School districts reliant on online learning because of COVID-19 may soon find students and teachers locked out of computer networks for days or weeks because of cyberattacks that could set kids further back and endanger their privacy. Districts around the country are woefully unprepared to manage the heightened risks of online learning, say cybersecurity and education experts who predict a rise in ransomware attacks as millions of children begin a new school year in a pandemic.

Duluth News Tribune Rural voices begin standing up for infrastructure needs
Rachel Prevost was in the tail end of her senior year at Carroll College in Helena, Mont., when the coronavirus pandemic began. Prevost returned home to her family’s ranch outside Lambert, Mont., a tiny community not far from the North Dakota state line. Suddenly, things as simple as adding an attachment to an email or watching a video became major ordeals because of poor internet connections.

The Guardian One in four students unable to access online learning during lockdown – survey
Over a quarter (27%) of university students were unable to access online learning during the Covid-19 lockdown, according to new research which suggests that disabled students and those from poorer backgrounds were worst affected. The survey, which was carried out in July by the National Union of Students (NUS), found that disruptions to studies arose from a lack of IT equipment and software, insufficient course materials, and poor internet connections.

The New York Times When Algorithms Give Real Students Imaginary Grades
Isabel Castañeda’s first words were in Spanish. She spends every summer with relatives in Mexico. She speaks Spanish with her family at home. When her school, Westminster High in Colorado, closed for the pandemic in March, her Spanish literature class had just finished analyzing an entire novel in translation, Albert Camus’s “The Plague. She got a 5 out of 5 on her Advanced Placement Spanish exam last year, following two straight years of A+ grades in Spanish class.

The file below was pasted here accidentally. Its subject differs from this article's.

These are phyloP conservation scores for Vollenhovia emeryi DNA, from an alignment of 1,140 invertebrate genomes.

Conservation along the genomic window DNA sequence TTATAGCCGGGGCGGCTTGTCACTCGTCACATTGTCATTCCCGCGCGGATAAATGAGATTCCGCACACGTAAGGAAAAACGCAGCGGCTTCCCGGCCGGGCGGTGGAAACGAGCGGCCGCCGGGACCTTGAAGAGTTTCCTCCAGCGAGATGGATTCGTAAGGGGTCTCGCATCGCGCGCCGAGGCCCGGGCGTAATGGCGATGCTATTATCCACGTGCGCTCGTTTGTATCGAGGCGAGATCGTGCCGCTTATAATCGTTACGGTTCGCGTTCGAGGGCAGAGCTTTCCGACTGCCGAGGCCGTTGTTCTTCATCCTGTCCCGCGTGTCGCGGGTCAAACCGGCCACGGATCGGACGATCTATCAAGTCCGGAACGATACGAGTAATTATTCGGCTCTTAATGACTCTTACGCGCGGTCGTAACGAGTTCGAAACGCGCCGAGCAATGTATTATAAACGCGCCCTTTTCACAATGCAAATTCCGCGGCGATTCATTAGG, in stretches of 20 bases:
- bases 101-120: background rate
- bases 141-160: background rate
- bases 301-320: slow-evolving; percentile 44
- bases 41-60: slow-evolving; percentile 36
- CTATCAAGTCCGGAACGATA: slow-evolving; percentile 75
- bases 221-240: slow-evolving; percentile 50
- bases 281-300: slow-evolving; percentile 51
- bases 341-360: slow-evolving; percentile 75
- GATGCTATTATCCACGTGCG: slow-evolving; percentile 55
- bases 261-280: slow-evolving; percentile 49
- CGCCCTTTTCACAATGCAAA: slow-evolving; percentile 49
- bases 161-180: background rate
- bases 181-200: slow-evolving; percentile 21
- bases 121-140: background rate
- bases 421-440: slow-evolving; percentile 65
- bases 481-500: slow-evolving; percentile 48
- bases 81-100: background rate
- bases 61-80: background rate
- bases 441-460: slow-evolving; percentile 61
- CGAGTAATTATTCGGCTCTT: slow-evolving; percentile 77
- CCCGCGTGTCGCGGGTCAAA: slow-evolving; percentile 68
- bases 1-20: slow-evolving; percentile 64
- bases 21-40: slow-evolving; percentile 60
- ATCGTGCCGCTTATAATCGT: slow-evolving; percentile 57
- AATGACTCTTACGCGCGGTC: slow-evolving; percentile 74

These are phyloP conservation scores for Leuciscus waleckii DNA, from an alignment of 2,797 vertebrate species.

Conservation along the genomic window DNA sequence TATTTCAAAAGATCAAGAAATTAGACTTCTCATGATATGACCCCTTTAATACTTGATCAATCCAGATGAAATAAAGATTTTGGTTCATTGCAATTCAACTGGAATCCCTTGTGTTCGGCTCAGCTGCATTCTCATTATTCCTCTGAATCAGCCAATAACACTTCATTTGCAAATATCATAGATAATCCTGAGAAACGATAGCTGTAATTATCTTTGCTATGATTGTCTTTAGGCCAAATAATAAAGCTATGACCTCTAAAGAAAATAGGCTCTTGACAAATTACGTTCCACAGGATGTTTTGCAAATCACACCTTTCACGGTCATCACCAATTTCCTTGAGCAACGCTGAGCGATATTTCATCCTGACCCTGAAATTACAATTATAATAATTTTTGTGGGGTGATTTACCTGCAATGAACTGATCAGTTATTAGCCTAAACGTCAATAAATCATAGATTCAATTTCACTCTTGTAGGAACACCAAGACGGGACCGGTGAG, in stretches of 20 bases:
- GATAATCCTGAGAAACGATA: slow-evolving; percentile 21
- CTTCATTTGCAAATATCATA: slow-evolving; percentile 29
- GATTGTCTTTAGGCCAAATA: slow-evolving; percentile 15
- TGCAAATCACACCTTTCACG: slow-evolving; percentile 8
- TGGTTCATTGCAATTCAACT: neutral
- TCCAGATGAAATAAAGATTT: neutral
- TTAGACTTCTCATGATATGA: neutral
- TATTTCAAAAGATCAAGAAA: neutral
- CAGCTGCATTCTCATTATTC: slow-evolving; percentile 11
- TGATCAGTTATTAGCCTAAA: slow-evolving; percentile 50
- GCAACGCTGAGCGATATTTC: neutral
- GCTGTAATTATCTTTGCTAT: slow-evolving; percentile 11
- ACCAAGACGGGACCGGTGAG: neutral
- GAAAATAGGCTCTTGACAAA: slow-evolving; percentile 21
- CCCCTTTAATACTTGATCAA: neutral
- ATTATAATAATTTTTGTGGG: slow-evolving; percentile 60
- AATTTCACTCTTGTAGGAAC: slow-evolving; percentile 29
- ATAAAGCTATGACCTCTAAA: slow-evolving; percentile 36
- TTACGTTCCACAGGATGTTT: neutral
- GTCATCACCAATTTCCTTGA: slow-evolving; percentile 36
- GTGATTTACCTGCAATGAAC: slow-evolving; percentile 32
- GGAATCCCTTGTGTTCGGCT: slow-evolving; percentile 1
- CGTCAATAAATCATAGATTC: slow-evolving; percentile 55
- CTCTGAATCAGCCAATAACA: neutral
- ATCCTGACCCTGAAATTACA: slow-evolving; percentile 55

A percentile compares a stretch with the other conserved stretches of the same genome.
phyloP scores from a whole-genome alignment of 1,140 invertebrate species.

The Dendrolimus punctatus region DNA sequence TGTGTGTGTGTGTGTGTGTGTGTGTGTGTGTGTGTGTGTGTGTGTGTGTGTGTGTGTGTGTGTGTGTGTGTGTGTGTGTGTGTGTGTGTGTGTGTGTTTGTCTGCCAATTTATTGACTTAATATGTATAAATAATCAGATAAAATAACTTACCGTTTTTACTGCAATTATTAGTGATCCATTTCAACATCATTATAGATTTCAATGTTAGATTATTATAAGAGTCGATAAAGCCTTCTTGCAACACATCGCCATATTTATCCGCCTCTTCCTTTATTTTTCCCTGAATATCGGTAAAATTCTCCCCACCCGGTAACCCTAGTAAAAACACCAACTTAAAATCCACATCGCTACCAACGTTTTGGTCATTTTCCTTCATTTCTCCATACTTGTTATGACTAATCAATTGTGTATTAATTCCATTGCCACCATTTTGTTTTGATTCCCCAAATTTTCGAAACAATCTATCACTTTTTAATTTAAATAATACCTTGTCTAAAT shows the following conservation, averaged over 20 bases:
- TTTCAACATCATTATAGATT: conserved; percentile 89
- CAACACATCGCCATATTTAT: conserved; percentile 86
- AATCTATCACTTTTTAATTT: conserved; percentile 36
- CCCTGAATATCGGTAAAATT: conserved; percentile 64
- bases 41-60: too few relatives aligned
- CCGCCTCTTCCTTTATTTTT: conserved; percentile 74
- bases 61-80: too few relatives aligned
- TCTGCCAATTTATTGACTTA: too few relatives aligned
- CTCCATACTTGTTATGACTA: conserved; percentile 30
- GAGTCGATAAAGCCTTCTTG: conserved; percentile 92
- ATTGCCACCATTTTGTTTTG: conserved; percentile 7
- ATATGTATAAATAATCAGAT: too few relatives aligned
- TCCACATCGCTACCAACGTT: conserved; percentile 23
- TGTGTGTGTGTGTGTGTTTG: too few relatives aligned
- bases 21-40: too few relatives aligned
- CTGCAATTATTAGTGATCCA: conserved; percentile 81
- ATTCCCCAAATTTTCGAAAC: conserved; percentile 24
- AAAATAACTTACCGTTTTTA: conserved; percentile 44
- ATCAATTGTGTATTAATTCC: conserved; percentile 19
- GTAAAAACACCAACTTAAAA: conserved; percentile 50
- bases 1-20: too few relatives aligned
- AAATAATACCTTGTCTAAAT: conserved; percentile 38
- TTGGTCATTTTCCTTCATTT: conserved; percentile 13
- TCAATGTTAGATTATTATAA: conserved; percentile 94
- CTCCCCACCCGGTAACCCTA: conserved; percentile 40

The Brookings Institution 

  • Blog on the future of telemedicine.
    The coronavirus outbreak, or COVID-19, has fundamentally transformed our lives and communities, contributing to economic declines, disruptions in schooling, and distressed hospital systems. However, the pandemic has generated some silver linings, including the widespread adoption of telehealth that has helped to mitigate the risk of community spread by reducing unnecessary hospital visits and ensuring real-time access to medical providers for millions of Americans. According to a report by McKinsey, in the aftermath of COVID-19 epidemic, medical providers have rapidly scaled their telehealth offerings and are seeing 50 to 175 times the number of patients via remote access platforms than they did before. Some patients have even come to prefer virtual office visits as medical providers have been less resistant to the change and even more willing to administer remote care from an internet-enabled device. (TechTank – How to make telehealth more permanent after COVID-19, September 4, 2020)